Saturday, December 17, 2011


The Prophet, peace be upon him, held one of his Companions, called Abu Lubabah, in great esteem, so much so that he had left him in charge of Medina when he had left for the first Badr expedition. Some time later, a young orphan came to Muhammad to complain that Abu Lubabah had taken from him a palm tree that had long been his. The Prophet summoned Abu Lubabah and asked him to explain. Investigations showed that the palm tree did belong to Abu Lubabah, and the Prophet judged in the latter's favour, greatly disappointing the young orphan. Muhammad privately asked Abu Lubabah, justice having now been rendered, to give the tree to the young orphan, for whom it was so important. Abu Lubabah adamantly refused: he had gone to such lengths to assert his right of ownership that to concede to this request was inconceivable. This obsession veiled his heart and compassion. Revelation was to recall, on both the individual and collective levels, the singular nature of the spiritual elevation that makes it possible to reach beyond the consciousness of justice, that demands right, to the excellence of the heart, that offers forgiveness or gives people more than their due: "God commands justice and excellence." [Quran 16:90]
It was not a question of giving up one's right (and Abu Lubabah had been justified in requiring it to be acknowledged); rather, it involved learning to sometimes reach beyond, for the sake of those reasons of the heart that teach the mind to forgive, to let go, and to give from oneself and from one's belongings, moved by shared humanity or love. The Prophet was saddened by the reaction of his Companion, whom he held in great esteem: he realized that Abu Lubabah's almost blind attachment to one of Islam's recommendations, justice, prevented him from reaching the superior level of justness of the heart: excellence, generosity, giving. Eventually, another Companion, Thabit ibn Dahdanah, who had witnessed the scene, offered Abu Lubabah an entire orchard in exchange for that single palm tree, which he then gave away to the young orphan. Muhammad rejoiced at that outcome and did not resent Abu Lubabah's attitude. He later entrusted Abu Lubabah with other missions.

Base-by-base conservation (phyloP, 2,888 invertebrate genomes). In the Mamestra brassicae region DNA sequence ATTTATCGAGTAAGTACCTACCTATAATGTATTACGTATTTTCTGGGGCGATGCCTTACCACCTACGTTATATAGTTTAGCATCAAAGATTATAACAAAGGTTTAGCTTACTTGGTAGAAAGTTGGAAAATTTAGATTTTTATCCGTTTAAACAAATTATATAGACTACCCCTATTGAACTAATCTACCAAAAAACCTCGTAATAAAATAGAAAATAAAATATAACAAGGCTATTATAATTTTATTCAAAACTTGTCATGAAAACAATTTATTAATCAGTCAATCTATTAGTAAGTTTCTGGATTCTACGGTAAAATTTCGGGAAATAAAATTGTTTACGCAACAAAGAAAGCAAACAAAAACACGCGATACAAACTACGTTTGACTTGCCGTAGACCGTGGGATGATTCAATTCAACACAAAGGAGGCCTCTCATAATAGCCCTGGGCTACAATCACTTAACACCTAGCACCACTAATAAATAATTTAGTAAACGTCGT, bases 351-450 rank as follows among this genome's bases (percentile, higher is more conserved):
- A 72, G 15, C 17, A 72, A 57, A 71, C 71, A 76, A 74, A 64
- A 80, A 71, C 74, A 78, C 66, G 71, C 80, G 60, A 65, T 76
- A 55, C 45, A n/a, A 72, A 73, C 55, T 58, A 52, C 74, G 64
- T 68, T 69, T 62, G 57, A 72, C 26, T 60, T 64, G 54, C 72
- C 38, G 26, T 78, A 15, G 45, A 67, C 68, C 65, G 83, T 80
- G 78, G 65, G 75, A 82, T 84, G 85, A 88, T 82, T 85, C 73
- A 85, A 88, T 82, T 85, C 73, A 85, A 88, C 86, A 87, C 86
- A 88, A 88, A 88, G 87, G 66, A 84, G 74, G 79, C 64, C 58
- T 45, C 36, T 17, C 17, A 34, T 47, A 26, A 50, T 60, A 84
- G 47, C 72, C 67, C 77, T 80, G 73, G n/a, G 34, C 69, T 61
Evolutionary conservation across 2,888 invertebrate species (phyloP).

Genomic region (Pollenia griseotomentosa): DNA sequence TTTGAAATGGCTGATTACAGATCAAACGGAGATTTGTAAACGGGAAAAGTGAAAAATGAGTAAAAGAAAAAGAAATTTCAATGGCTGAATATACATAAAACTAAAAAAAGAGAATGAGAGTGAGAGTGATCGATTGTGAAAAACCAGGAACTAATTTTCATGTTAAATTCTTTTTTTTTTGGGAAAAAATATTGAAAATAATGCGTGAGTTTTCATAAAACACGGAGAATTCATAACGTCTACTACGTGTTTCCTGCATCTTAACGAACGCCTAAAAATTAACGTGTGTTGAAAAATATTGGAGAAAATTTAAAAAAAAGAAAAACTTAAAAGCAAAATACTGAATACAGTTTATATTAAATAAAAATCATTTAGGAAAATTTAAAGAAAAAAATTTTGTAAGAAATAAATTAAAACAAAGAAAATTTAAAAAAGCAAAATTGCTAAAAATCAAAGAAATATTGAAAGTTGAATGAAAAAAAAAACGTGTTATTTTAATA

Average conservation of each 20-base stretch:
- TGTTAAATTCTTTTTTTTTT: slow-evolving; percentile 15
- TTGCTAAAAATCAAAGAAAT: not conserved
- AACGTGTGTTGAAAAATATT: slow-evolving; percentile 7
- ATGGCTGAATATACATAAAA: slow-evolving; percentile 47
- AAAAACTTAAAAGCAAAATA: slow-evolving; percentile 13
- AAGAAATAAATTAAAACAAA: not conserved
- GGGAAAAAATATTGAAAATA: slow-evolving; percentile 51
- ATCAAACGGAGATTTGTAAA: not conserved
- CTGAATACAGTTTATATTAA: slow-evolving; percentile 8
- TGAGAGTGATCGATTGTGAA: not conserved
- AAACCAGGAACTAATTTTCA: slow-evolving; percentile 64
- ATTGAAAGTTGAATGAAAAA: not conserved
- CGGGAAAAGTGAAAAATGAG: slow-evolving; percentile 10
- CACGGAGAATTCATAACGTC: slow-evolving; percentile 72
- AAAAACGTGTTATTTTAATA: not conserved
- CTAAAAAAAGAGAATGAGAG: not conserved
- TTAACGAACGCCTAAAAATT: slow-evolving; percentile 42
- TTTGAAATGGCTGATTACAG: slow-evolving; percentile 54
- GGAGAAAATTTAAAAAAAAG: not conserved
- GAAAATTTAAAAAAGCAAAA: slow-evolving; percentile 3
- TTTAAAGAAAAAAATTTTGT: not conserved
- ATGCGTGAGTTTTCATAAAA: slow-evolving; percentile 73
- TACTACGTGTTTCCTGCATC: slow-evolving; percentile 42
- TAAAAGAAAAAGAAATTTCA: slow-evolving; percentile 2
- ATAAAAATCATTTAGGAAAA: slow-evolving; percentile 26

Compiled From:
"In The Footsteps of The Prophet" - Tariq Ramadan, p. 133

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